Gun debate 2013: Harry Reid to force vote Thursday on debating gun proposals

WASHINGTON - The Senate's top Democrat said Tuesday he will force a vote this week on whether to open debate on tougher gun laws, increasing pressure on legislators from both parties negotiating a possible compromise on a package that some Republicans have threatened to filibuster.

A GOP filibuster would mean Senate Majority Leader Harry Reid needs 60 votes on Thursday just to begin Senate consideration of the package based on proposals by President Barack Obama in the aftermath of the Newtown school massacre in December that killed 20 first-graders and six educators.

Obama has made gun measures a major focus of his second term agenda, holding events across the country to push for Congress to vote on the package.

He spoke Monday in Connecticut, the state where the Newtown shootings occurred, and Vice President Joe Biden made a similar call for action at the White House on Tuesday.

Reid told reporters he hoped to get a bipartisan deal before the procedural vote on Thursday.

Talks involving Democratic Sen. Joe Manchin of West Virginia and Republican Sen. Pat Toomey of Pennsylvania have focused on a compromise on expanding background checks of gun buyers.

Even without a breakthrough, Democrats may be able to get enough Republicans to vote with them to overcome a GOP filibuster.

At least five Republicans have publicly opposed the filibuster pledged by 14 of their Senate colleagues, including GOP leader Sen. Mitch McConnell of Kentucky.

Sen. Kelly Ayotte, R-New Hampshire, said Tuesday she favored opening debate on the bill as long as amendments can be offered, adding: "I think it's an important debate to have and I do not believe we should block the motion to proceed."

Reid needs only five Republicans to join the 55 senators in the Democratic caucus in overcoming a filibuster. However, some Democrats from conservative-leaning states could join the GOP procedural blockade.

"I haven't made a decision on that," said Sen. Mark Pryor, D-Arkansas, who indicated he would oppose the original Democratic package approved by the Senate Judiciary Committee but could accept a more limited compromise.

McConnell later told reporters his filibuster threat referred to the committee's proposal, indicating he also could be open to a compromise.

Without a compromise, a successful Republican filibuster would stop consideration of the gun legislation before any votes on specific provisions.

Obama's rhetoric has reflected the political uncertainty, with the president and his aides using increasingly personal language intended to shame Republicans into allowing public votes on measures that have public support but are fiercely opposed by the influential National Rifle Association.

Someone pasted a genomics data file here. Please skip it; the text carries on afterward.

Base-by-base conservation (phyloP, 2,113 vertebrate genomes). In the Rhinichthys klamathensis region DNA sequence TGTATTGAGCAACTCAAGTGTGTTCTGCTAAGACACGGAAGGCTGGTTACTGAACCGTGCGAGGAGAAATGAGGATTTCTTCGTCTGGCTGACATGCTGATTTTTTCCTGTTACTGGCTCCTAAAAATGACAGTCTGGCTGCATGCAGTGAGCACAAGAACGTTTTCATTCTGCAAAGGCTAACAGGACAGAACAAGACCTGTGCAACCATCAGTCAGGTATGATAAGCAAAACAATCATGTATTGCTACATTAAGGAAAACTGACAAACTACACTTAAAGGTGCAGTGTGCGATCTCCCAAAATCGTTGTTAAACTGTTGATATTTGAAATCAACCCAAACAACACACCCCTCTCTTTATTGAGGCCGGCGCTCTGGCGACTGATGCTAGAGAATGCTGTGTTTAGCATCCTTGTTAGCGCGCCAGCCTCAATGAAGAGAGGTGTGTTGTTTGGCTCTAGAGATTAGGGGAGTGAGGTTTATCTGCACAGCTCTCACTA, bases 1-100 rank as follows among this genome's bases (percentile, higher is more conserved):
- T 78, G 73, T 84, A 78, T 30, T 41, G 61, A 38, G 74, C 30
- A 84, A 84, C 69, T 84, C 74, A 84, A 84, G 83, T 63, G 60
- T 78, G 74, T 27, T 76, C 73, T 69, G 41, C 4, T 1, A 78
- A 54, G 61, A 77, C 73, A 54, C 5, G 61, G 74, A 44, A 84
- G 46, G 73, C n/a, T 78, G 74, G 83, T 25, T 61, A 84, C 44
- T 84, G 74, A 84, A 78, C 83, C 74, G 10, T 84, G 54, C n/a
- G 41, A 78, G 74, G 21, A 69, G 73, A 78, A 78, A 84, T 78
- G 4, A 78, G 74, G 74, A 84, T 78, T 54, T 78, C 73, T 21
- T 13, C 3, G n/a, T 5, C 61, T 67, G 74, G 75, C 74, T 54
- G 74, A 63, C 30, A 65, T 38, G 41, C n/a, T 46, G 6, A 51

"If senators don't have the guts to go on the record to vote how they feel on this issue ... that would be a shame and that would be a disservice to their constituents," White House spokesman Jay Carney told reporters on Tuesday.

At a later White House event intended to keep up the public profile of the issue, Biden said Republican efforts to block tougher gun laws showed they were in a "time warp" because public support on issues such as expanded background checks "has moved beyond where it was five, ten, even three years ago."

On the other side, the NRA and its supporters in Congress argue the Democratic proposals threaten the constitutional right to bear arms, and also offer ineffective responses intended as political show instead of real solutions to the problem of gun violence in America.

"On firearms questions, on Second Amendment questions, there's a divide in this country," NRA President David Keene told CNN. "To call it an ideological divide is too simple because it's a cultural divide. When something happens, the folks on the other side from us say, 'well the problem's the gun, we need to do something about guns.'"

Defeat of the entire package in the Democratic-led Senate would kill gun legislation for now, which would be a stinging defeat for Obama and Democrats pushing for tougher laws.

However, a public perception that Republicans blocked popular proposals such as expanding background checks of gun buyers could harm GOP prospects in 2014 and 2016 among moderates they need to have any chance of countering strong support for Democrats by minority demographics such as Hispanic Americans, African Americans and the gay-lesbian vote.

With the high political stakes come hardball tactics and strategies. The NRA has long kept a comprehensive scorecard of the voting records of legislators on gun issues, which it combines with campaign contributions to try to influence elections.